11th Sunday of Ordinary Time and Feast of St. Anthony of Padua ~ 13 June 2021 ~ Bible Readings for Mass:
I: Ezekiel 17:22-24; Responsorial: Psalm 92; II: II Corinthians 5:6-10; Gospel: Mark 4:26-34
This Sunday is the 11th Sunday of Ordinary Time. And, as it falls on the 13th of June, it is also the Feast of St. Anthony of Padua. I do not consider it coincidental that the Bible readings for Mass are very beautifully explained and illustrated by the life of St. Anthony.
The readings from Scripture this Sunday focus upon the oft-used parables or metaphors of seeds and trees for the Kingdom of God and the life of faith. Reading of the sacred Word powerfully asserts the desire of God for us to be growing in all the fullness of His Kingdom whatever side of the threshold of eternity we find ourselves. The intent of the Holy Spirit to sow, nurture and bring to harvest this abundant life of faith is, again portrayed profoundly by St. Anthony.
St. Anthony was born in Lisbon Portugal in 1195. He came from a family of considerable means and standing among Portuguese nobility. His given name was actually Ferdinand and it would remain so until he became a Franciscan friar when he took the name Anthony. His life as a religious began early as a member and student of the regular canons of St. Augustine. While studying in Lisbon his hunger for Christ and the matters of His Kingdom brought him to ask to study at a smaller, more remote monastery less surrounded by worldly distractions. The request was granted and while there some Franciscan monks came and stayed. They brought with them relics of recently martyred Franciscans who had gone to Morocco to share the Gospel. This incident sowed holy seeds in the young man who soon entered the early Franciscan order with the intent of following the steps of these martyrs. It would be a lesson of both the sowing of holy seed and the graces of God nurturing Anthony beyond his immature longings.
The plans of young Anthony to go to Morocco were faithfully being pursued. Anthony landed on the coast of Africa but soon became very ill. It was decided he must return to Italy. Again the plans and providence of our Lord intervened to nurture and nudge the young saint on a better path. His ship was blown off course and after landing in Sicily he slowly began to recover. Word came of what would be the last full gathering of all Franciscans in Assisi for a general chapter to address the growing pains and strife the friars were sharing. Anthony went to Assisi and it is believed there he met St. Francis. The nurture and designs of the garden of God were growing, in spite and because of the storms and disappointments of life.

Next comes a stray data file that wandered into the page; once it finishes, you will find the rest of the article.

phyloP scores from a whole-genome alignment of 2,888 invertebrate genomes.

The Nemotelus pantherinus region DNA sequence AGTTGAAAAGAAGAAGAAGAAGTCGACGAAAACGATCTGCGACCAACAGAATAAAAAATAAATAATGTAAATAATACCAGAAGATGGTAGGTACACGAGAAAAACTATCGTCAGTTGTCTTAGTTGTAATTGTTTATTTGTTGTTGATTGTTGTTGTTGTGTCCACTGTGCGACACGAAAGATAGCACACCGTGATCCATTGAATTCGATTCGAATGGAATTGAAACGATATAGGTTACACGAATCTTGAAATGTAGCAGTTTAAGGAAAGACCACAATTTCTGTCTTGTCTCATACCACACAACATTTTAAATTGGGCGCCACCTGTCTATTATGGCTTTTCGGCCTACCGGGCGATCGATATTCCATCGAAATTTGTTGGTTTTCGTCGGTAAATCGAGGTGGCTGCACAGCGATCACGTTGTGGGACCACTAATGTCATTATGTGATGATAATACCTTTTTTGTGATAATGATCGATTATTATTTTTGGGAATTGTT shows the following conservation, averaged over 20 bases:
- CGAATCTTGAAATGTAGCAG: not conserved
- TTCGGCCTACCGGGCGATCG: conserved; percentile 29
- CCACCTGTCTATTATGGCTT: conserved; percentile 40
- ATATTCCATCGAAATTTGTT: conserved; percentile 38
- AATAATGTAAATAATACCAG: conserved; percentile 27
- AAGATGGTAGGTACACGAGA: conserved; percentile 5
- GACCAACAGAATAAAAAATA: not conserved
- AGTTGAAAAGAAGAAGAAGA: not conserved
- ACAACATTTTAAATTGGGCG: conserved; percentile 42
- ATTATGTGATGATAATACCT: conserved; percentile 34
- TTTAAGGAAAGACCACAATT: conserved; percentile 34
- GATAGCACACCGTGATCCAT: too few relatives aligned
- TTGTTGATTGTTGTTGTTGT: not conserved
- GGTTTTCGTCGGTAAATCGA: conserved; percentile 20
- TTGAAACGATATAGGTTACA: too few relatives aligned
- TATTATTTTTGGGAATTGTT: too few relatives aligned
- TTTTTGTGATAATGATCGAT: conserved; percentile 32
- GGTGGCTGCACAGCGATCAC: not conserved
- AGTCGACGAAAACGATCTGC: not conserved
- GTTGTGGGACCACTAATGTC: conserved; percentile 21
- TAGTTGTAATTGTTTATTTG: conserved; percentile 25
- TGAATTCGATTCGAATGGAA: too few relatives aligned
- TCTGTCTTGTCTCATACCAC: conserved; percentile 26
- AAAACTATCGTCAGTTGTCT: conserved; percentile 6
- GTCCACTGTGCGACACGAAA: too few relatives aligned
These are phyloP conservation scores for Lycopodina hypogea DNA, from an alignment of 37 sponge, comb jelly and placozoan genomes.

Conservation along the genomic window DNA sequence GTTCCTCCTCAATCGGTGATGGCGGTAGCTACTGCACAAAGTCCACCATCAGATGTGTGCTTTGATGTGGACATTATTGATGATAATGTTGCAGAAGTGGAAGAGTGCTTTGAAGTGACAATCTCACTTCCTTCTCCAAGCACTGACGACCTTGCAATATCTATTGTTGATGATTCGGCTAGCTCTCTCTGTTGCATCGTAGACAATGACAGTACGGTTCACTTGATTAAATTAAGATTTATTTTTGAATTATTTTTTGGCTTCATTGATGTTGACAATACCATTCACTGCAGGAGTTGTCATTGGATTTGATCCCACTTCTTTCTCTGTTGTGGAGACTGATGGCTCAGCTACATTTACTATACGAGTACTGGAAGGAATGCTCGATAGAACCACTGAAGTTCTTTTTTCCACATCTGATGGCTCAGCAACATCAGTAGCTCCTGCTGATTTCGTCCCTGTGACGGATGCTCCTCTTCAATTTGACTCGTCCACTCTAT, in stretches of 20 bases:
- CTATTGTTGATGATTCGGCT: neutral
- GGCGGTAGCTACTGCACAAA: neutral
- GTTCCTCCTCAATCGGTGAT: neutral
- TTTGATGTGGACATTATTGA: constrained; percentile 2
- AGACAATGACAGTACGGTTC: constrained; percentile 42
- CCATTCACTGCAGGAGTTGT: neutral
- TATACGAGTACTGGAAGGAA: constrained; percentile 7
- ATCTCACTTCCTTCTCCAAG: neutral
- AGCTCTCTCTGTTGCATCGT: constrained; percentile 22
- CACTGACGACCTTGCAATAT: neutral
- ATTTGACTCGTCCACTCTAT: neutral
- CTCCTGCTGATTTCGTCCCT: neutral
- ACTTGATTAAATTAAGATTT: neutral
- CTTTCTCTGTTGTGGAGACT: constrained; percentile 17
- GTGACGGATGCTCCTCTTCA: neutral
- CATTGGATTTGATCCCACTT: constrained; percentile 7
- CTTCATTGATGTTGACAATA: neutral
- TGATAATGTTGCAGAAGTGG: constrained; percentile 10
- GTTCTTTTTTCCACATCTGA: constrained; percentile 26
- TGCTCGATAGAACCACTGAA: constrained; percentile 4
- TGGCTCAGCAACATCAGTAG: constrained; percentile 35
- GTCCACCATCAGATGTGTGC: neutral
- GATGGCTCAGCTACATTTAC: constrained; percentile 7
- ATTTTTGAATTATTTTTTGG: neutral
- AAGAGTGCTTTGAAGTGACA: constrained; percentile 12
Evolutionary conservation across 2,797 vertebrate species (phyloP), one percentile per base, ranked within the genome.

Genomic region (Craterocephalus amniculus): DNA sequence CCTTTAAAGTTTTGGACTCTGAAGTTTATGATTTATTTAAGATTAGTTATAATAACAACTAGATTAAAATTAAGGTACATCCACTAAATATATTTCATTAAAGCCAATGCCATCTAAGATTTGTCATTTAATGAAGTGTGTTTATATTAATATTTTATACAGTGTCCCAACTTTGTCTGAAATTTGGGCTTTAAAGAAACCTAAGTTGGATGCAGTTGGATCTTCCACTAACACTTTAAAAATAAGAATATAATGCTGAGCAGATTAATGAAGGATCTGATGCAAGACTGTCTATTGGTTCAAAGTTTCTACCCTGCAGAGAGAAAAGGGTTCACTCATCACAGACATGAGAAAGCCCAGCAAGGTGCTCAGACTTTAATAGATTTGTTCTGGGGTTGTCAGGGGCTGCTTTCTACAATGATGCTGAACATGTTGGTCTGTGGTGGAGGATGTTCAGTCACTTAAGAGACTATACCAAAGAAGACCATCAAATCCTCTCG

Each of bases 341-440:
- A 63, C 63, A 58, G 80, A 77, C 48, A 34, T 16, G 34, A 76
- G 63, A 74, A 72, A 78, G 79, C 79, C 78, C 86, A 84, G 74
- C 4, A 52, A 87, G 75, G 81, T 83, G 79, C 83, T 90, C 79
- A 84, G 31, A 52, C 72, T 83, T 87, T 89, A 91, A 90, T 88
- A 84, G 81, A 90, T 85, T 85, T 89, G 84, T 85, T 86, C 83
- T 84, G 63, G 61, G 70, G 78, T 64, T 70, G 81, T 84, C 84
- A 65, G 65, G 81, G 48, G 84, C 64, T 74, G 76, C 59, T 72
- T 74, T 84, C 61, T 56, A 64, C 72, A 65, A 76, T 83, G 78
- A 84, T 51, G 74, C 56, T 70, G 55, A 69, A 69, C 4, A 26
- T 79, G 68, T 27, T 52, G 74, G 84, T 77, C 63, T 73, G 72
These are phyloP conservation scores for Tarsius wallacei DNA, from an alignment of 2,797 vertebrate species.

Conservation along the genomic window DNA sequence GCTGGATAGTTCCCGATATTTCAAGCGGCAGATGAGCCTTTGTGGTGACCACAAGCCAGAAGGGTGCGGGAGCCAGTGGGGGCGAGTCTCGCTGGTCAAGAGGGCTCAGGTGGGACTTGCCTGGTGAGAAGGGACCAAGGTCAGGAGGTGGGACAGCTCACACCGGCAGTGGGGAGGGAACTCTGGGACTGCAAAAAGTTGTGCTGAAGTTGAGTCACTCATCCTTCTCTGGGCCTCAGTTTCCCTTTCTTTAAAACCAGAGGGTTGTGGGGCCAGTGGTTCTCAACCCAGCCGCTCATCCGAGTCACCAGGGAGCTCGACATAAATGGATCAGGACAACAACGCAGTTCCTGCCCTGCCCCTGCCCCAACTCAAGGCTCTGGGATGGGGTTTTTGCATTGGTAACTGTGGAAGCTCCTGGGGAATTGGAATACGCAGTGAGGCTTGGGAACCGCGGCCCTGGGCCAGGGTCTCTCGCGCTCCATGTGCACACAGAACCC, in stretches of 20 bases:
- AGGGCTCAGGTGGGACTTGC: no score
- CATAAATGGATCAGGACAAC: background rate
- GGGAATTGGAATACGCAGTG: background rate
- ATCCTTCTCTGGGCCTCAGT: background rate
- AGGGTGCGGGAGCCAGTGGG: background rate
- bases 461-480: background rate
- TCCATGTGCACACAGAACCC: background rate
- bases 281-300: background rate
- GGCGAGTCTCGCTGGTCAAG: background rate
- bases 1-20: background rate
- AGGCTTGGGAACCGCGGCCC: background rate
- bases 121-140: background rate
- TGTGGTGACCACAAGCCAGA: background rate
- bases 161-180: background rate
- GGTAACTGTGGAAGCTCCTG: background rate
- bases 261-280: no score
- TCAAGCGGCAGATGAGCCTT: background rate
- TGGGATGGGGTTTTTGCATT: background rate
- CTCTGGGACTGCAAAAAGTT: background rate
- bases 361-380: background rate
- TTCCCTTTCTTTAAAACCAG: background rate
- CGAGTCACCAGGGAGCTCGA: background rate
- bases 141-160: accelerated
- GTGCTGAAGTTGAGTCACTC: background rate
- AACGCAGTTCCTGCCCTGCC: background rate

Anthony was sent from Assisi to a small, quiet hermitage to study and regain his health at San Paolo near Forli. This would appear to be the place of God’s planting for Anthony. Yet again the providence and designs of our Master Gardener intervened. It happened that to Forli came a group of Dominican and Franciscan candidates for the priesthood arrived. A failure of their planning had the liturgy about to begin without a prepared preacher. Anthony was prevailed upon to preach. To the awed amazement of all gathered his eloquence and knowledge of God’s Word resulted in a profound blessing by the Holy Spirit. The course of St. Anthony would again change.
Moving to Padua Anthony soon was renowned for his preaching and teaching. He confronted the sins, divisions and false teachings of his day, yet with an humility and love that moved countless souls to grow in the gardens of God’s graces. Stories also were shared how, like his mentor and leader in the faith, St. Francis, he had a deep awareness and affinity of God’s work among all creatures and creation. Miracles of grace and healing resulted in St. Anthony being canonized within a year of his death, at a young age of 36, on 13 June, 1236 near Padua. His relics are cherished in that city to this day.
It would be many years after his passing to eternity that the connection of Anthony with the lilies would come about. In 1680 someone placed in the hand of a statue of St. Anthony in a small church of Austria, a lily. The fragrant flowers stayed fresh for over a year. A year later, during the French Revolution, the Franciscans were forced to leave the island of Corsica. The residents were without the Sacraments and especially the Real Presence of Christ with Mass. On June 13th a shrine was made to St Anthony with many lilies. The cut lilies, for months maintained their life and scent. And lilies are often shown in the image of Anthony holding the baby Jesus. This is based upon a time when the young priest was staying in a home of some friends. The owner of the house went to Anthony’s room and unintentionally saw the saint holding the baby Christ while looking at him with fervent love.
The life and the faithful lover of Christ, and His Word, would result in St. Anthony of Padua becoming the first Franciscan Doctor of the Church. But it also resulted in the seeds of the Gospel, the garden of God’s Kingdom growing in blessing to this day. While a man of great intellect and talent he humbly sought to serve and follow His Lord in the path of eternal life. St. Anthony cherished the true tree of life, the Cross of his Savior. His journey brought heart breaking disappointments, poor health and much hard work in the harvest fields of God. His courage in encountering spiritual warfare was well known. But always it would be His love for Christ and His Word and for all creatures that would be the freshness and scent of God’s lilies that never die.